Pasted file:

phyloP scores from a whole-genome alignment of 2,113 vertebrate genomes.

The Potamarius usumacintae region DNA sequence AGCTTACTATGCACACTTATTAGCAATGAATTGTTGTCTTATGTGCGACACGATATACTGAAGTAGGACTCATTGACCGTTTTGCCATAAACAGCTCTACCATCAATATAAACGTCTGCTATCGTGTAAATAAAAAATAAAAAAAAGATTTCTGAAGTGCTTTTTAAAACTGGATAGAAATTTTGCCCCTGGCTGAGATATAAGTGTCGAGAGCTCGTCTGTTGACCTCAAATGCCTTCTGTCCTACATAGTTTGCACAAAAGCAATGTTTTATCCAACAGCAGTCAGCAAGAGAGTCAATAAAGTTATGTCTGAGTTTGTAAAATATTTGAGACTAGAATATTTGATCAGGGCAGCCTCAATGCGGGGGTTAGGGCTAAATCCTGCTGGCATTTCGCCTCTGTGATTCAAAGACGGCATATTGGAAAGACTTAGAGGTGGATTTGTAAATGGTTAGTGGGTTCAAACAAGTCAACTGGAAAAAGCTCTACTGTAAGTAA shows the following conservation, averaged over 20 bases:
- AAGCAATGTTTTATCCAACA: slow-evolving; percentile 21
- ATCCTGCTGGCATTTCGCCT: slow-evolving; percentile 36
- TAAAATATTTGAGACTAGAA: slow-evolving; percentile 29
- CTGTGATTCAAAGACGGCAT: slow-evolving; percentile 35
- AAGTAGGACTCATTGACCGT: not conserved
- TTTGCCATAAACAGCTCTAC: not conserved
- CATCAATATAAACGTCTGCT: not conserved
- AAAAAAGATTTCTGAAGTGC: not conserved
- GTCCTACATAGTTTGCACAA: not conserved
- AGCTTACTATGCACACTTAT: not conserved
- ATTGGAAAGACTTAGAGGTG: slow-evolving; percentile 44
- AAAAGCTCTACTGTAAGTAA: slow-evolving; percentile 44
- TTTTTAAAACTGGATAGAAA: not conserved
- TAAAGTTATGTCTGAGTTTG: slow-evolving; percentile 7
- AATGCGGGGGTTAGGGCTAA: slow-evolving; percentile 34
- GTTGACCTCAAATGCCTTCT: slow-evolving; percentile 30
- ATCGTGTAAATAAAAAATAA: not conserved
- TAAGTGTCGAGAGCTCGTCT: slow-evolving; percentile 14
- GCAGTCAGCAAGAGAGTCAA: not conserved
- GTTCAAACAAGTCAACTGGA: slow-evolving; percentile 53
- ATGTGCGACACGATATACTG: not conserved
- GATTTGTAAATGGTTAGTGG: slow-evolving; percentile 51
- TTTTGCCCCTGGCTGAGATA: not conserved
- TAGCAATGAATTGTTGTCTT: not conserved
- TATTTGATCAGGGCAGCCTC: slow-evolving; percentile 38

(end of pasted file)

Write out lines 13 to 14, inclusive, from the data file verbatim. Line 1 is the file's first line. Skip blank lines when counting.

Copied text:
- ATTGGAAAGACTTAGAGGTG: slow-evolving; percentile 44
- AAAAGCTCTACTGTAAGTAA: slow-evolving; percentile 44